By Kristine Hoang
By Ryan Ritchie
By Edwin Goei
By Edwin Goei
By Edwin Goei
By Edwin Goei
By Cleo Tobbi
By Dominique Boubion
Photo by John PickelleThough I'm one of her most insatiable admirers, I have to admit I'm terribly disappointed in Paris Hilton's recent activities. There's no excuse, none whatsoever for the disrespect she's shown the public. After all, how's one to enjoy the celebutante's videotaped sexual escapades when the whole bloody thing's shot in nightvision!? I mean, we're hardly talking about the invasion of Iraq, mes amis, pre-dawn insertion or no.
If additional videotapes are forthcoming, one hopes viewer-friendly technology will be employed. But even with a slow dial-up connection on my computer, the now infamous, three-minute clip allowed me to achieve a blissfully self-induced petit mort, the after-affects of which left me ravenous. So I loaded up my portmanteau with a half-dozen scandal sheets featuring Paris' puss, and made my way to Plums Café for a Pacific Northwest-styled dejeuner.
Plums is a charming little bistro run by the equally charming Kim Jorgenson, who hails originally from Oregon. The moniker connotes warmth and quality, but according to Jorgenson, there's a ribald story behind it. Seems that at the tender age of 19, she was a waitress at the Studio City Denny's where her Sunday clientele included a pimp. One morn, this mack-daddy arrived in a Silver Shadow Rolls Royce with three workin' gals in tow; and over hotcakes and sausage, he remarked to his ladies that their server looked a lot like one of his other girls, named "Peaches." Soon everyone was referring to Jorgenson by her pimp-given nickname.
369 E. 17th St.
Costa Mesa, CA 92627
Region: Costa Mesa
When Jorgenson started her own restaurant/catering biz nine years ago, she initially wanted to use this sexy sobriquet as a DBA. But "Peaches" sounds more like a gentleman's club than a stylish café. In keeping with the fruity theme, she went with Plums instead, which seems somewhat less naughty.
The interior of the establishment is done mostly in birch, with modern tables and chairs, hardwood floors and a few paintings from Oregon artists. There's a deli counter where one can order food to go, and outside is a pleasant patio encircled by a whimsical wrought-iron fence and various plants in large stone vases. Over the patio is a skylight, and there are lights and heaters about to indicate that Plums eventually intends to do supper, though Jorgenson is cagey when it comes to pinning down a date.
As it was a pleasant afternoon, I plopped myself outside at one of the green plastic tables provided to study my gossip rags. A fetching young blonde waited on me, instantly diverting my attention from the perils of Paris. I'm a sucker for a pretty face, and when it accompanies excellent service, even more so, as was the case with this fair lass.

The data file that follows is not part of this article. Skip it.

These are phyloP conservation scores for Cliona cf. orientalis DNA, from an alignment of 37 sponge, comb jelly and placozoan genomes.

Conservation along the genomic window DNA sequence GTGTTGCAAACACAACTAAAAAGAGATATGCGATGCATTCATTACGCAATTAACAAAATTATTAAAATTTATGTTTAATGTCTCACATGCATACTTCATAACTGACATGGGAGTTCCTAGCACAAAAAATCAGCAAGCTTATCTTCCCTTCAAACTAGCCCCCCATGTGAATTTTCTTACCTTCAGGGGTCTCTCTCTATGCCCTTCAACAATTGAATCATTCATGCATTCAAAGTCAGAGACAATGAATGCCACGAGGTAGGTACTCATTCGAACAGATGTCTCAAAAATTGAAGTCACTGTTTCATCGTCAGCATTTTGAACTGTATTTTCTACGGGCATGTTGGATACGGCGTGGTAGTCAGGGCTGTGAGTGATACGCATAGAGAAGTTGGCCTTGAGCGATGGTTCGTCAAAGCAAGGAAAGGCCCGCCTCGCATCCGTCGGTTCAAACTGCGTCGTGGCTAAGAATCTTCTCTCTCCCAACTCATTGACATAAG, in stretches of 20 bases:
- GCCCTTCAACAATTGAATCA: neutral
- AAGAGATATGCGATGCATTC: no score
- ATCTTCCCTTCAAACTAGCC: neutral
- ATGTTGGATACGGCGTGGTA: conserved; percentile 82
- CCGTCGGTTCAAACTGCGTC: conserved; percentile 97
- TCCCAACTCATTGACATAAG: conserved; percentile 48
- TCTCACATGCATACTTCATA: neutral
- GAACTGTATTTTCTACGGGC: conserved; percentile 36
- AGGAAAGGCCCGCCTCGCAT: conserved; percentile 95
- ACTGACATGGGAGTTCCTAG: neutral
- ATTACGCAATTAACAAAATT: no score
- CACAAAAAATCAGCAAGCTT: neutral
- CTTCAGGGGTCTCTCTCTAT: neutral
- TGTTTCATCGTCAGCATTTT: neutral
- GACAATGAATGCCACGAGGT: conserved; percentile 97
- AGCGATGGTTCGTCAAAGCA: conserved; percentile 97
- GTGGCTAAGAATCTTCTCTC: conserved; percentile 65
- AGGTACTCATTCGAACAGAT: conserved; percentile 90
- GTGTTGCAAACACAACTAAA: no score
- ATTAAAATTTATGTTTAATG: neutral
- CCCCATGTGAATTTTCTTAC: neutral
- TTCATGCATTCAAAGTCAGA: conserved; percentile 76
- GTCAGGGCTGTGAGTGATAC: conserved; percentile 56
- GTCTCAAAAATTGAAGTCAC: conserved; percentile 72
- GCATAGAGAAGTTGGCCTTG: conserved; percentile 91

I started with a cup of chicken tortilla soup, accompanied by a sweet, rosemary-seasoned scone. Certainly, chicken tortilla soup is a well-known SoCal item, but I'm not one to be bothered by trivial inconsistencies, especially when the soup is so damn good, with thick pieces of chicken and tortilla, and big chunks of fresh guacamole.
Next came my lamburger and my glass of Pinot Noir from Oregon's Lorane Valley. I've never had lamburger before, unless you count the lamb tartar I've eaten at Lebanese joints. But I can report that Plums' lamburger is smashing, with oregano, garlic and bits of feta cheese mixed into the burger itself. The feta gives the lamb a muskier twang than usual, which for a lamb-lover is a welcome lagniappe. I also enjoyed the sesame-seed bun, a product of the house oven and not fresh from some plastic bag.
I wasn't overly fond of the Pinot Noir. There are just some things California does better, and vino is one of them, but this Lorane Valley red is an adequate, inexpensive table wine and does not interfere with the food. I rounded off the meal with a jumbo cup of coffee and a piece of marionberry cheesecake, and no that doesn't come with a side of crack. Yes, Virginia, there isa marionberry native to Oregon, sort of a cross between a raspberry and a blackberry with a milder taste than either. After scooping the last of the cheesecake into my swinish kisser, I suddenly felt quite horny again and headed home for another Internet tête-à-tête with my beloved Paris. You see, I can attest that Paris by night works far better than a boatload of Viagra.
Plums Café, 369 E. 17th St., Costa Mesa, (949) 722-7586. Mon.-Fri., 7a.m.-3p.m.; Sat. & Sun., 8a.m.-3p.m.; lunch from 11p.m.; breakfast all day on weekends; www.plumscafe.com; full bar; lunch for one, minus drinks, $18. Major cards.